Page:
Advocates have called for Tasmania’s laws governing discrimination in faith-based schools to be adopted nationally.

The call came today during a Senate hearing into federal laws to stop discrimination against LGBTI students in faith-based schools.

Tasmania’s Anti-Discrimination Act prohibits discrimination on the grounds of sexual orientation, gender identity and relationship status in faith-based schools.

The provisions protect teachers and other staff, as well as students.

Equality Tasmania spokesperson, Rodney Croome, said,

“Discrimination against LGBTI students and teachers in faith-based schools has been prohibited in Tasmania for twenty years.”

“In that time school cultures have become much fairer and more inclusive, and no religious school authority has complained that the law is too onerous.”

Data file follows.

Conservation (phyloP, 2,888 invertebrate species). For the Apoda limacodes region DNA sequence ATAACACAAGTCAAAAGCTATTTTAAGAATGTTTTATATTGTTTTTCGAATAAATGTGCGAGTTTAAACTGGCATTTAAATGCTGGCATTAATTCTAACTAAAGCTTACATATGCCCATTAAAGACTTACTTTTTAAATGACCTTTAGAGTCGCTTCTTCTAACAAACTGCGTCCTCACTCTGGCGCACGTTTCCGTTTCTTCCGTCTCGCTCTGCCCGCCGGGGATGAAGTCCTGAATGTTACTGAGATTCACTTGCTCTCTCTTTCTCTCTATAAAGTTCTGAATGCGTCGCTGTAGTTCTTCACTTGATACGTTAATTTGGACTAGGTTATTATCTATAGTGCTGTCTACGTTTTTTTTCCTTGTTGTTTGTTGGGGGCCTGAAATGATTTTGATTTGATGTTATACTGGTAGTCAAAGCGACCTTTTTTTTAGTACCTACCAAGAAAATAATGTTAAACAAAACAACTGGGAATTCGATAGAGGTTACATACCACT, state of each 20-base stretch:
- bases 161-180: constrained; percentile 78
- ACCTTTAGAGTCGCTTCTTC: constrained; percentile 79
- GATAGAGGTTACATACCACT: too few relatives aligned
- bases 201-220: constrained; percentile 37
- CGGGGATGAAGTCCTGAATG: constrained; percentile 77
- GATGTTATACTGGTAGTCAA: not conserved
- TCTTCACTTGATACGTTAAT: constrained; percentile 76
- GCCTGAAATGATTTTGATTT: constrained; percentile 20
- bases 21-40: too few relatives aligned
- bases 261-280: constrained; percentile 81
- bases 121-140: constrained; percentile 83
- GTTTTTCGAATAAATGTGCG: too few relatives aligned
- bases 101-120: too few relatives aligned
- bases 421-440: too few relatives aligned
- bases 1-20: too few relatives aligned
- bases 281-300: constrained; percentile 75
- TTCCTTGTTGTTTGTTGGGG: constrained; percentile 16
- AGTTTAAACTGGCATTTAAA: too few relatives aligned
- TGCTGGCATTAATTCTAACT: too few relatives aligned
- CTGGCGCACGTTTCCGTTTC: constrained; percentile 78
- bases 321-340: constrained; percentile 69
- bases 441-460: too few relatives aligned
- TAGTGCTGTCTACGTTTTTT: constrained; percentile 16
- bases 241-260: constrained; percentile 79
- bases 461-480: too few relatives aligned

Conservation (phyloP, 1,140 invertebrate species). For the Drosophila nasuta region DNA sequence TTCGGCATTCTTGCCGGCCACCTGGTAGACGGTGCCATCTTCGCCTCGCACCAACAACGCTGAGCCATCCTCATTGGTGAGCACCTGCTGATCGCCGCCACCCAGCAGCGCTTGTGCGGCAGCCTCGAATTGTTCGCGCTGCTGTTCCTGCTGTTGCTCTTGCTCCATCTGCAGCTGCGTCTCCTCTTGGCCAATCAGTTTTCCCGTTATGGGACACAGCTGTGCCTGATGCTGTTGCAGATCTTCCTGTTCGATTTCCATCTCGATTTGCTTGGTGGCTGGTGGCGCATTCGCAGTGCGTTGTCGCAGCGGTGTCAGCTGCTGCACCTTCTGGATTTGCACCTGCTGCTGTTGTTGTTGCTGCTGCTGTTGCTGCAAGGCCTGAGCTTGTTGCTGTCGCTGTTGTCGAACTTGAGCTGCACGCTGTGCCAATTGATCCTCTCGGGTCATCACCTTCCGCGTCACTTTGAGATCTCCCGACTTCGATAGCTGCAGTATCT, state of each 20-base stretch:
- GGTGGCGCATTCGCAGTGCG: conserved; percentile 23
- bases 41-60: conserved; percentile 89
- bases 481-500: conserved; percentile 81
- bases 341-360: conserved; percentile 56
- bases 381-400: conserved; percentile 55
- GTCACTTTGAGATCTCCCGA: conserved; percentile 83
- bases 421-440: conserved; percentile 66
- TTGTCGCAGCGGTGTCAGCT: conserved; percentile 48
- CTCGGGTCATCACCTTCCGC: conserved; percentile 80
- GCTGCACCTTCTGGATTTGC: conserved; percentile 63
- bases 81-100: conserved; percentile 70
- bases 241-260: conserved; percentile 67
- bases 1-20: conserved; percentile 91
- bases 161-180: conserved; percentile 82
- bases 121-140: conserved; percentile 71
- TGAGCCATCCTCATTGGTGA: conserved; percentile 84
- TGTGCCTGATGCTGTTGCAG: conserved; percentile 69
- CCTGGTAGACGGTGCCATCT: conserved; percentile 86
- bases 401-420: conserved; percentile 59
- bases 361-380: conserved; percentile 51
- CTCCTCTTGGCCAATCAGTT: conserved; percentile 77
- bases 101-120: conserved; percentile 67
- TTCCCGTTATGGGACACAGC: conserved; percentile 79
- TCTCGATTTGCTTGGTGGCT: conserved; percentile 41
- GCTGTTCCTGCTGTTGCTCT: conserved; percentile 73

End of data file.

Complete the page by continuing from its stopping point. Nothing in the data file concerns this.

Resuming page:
“If faith-based schools can operate in Tasmania without exemptions allowing discrimination against LGBTI staff and studnets they can do so across the nation.”

“We call on the federal parliament to adopt the Tasmanian model.”

The Tasmanian Anti-Discrimination Act allows faith-based schools to discriminate on the grounds of a student or teacher’s religion, but Tasmanian legislators have repeatedly made it clear this should not be used as cover to discriminate on other grounds including sexual orientation and gender identity.